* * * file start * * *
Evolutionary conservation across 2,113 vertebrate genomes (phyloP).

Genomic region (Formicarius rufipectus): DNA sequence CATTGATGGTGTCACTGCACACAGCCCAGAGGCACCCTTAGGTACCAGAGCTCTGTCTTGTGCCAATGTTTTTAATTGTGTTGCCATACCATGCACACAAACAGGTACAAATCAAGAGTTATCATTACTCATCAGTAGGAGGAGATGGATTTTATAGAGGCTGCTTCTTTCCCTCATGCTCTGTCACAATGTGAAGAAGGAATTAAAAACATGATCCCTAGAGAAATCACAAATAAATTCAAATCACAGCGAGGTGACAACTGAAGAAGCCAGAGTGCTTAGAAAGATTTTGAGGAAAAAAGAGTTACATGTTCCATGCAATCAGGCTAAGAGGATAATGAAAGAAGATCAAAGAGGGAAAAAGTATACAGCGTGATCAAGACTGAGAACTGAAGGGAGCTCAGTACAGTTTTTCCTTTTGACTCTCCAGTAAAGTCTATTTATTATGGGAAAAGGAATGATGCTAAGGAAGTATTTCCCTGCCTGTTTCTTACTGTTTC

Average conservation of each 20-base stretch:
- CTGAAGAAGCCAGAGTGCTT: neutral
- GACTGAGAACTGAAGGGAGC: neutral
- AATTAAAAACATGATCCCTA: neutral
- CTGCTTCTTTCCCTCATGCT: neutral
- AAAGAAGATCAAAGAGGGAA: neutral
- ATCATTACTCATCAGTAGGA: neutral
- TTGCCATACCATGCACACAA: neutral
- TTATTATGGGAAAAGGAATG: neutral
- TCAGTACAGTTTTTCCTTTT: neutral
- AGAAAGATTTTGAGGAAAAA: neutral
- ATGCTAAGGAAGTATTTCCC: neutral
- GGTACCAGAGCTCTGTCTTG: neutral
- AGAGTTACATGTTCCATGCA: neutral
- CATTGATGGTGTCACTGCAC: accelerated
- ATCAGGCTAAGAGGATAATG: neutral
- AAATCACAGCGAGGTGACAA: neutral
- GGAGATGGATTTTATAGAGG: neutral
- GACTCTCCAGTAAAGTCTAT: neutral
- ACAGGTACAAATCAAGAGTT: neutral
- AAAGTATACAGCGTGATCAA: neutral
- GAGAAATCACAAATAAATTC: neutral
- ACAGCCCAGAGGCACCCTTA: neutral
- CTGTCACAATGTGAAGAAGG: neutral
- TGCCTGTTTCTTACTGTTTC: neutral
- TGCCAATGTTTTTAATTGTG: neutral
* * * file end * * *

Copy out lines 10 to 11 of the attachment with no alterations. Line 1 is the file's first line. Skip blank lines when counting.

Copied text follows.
- TTGCCATACCATGCACACAA: neutral
- TTATTATGGGAAAAGGAATG: neutral